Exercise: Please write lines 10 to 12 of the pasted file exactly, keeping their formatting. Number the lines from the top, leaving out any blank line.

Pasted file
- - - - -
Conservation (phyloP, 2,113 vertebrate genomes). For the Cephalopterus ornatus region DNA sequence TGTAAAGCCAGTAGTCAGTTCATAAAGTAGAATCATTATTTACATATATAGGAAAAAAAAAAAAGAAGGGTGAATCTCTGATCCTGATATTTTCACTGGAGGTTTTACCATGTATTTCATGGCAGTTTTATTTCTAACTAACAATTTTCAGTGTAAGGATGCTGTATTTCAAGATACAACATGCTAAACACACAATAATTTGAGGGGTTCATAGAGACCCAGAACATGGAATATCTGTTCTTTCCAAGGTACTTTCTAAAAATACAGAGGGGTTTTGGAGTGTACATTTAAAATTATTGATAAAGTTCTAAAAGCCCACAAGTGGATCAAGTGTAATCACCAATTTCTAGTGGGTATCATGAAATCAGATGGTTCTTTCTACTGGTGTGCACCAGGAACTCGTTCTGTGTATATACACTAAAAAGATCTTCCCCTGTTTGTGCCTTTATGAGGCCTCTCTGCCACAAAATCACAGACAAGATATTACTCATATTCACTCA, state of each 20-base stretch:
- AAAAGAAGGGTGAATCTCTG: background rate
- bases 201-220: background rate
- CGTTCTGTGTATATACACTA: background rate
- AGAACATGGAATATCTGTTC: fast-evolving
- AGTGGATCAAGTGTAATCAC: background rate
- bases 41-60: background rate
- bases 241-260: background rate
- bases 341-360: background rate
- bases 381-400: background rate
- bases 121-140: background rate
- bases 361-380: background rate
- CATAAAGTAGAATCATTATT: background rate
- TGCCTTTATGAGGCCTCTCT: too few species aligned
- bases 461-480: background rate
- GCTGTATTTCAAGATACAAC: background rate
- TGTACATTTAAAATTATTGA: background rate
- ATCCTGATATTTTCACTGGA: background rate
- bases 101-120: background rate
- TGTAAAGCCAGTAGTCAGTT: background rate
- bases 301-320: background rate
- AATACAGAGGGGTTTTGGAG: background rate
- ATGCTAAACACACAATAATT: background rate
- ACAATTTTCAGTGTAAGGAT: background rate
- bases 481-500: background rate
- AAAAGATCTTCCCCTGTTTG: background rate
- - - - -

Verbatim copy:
- bases 381-400: background rate
- bases 121-140: background rate
- bases 361-380: background rate